India, the world’s third-largest importer of oil, bought its first cargo of light sweet crude from Guyana in March 2021. According to the Government, India is now in talks with Guyana that can lead to a more long-term arrangement.
This was revealed by a report published by Reuters quoting Natural Resources Minister Vickram Bharrat as saying that India has approached the Government of Guyana about the possibility of a long-term agreement to buy crude, currently being produced from the Liza field offshore Guyana.
Calls to Bharrat’s local telephone number in Guyana went unanswered on Saturday. However, Reuters reported that Bharrat said that India is interested in buying one of the million-barrel oil lifts that Guyana is entitled to, with the intention of testing the crude in its refineries. According to Bharrat, if the crude is compatible, India could begin talks on this long-term agreement.
The Reuters report added that these talks would be on a Government-to-Government basis and that India is interested in Guyana’s crude as part of its efforts to diversify its crude source, which is currently dominated by Saudi Arabia.
According to the report, the crude would be processed by India’s State-owned refineries. Minister Bharrat, meanwhile, told Reuters that pricing for the crude will be the most important factor for Guyana in any potential agreement.
The Reuters report also referenced Bharrat saying that the Government planned to re-launch the search for a marketing firm “soon” that would market Guyana’s oil. This comes after one of ExxonMobil’s co-venturers in the Stabroek Block had to market Guyana’s fourth oil lift.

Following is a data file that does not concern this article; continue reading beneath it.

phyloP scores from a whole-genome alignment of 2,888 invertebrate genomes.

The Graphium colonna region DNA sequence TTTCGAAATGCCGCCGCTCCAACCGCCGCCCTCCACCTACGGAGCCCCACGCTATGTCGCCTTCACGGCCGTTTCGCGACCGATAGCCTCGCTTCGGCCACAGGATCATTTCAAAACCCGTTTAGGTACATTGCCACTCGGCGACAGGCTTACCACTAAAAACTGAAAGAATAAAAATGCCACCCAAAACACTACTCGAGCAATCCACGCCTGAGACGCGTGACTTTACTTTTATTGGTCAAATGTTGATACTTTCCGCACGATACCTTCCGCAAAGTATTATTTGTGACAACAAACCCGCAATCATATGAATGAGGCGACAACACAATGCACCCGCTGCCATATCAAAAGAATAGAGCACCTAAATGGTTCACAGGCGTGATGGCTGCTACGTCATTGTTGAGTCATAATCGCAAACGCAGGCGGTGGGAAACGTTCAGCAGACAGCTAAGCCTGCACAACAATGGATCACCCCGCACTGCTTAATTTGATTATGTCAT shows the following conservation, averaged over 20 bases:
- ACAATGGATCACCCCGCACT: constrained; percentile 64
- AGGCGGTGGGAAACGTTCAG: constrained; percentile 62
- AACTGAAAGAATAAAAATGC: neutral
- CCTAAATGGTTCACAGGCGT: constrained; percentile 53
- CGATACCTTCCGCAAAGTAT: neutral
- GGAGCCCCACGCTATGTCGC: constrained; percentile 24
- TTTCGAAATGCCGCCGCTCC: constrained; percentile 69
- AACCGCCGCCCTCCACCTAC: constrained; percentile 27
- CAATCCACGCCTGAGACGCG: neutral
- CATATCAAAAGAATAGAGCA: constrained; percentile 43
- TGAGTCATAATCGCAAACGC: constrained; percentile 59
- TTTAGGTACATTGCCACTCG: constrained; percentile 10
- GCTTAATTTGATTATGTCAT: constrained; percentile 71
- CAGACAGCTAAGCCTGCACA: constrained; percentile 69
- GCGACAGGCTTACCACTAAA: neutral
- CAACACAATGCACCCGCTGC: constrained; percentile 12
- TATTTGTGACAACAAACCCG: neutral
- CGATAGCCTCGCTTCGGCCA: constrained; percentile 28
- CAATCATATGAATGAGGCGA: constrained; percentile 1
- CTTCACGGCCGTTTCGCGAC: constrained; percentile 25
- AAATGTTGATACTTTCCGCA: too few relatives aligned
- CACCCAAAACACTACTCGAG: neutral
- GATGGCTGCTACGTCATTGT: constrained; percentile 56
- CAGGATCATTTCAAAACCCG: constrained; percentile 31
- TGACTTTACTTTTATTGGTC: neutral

Last year, Guyana had received 29 bids from companies interested in marketing the country’s crude. Vice President Bharrat Jagdeo subsequently revealed that 28 of these companies were disqualified owing to “nonsensical” bid requirements, even though these companies have proven track records in marketing crude and are trading billions of barrels per day.
This resulted in the Government having to approach the Stabroek Block co-venturers – ExxonMobil, CNOOC/NEXEN and Hess, in order to bid for the contract to market Guyana’s fourth lift back in December. As a result, Hess marketed the fourth lift of one million barrels of oil.
Meanwhile, Minister Bharrat said there was no guarantee the Government’s next cargo – which he said is due in June but may be delayed due to mechanical issues that have reduced production levels – would go to India.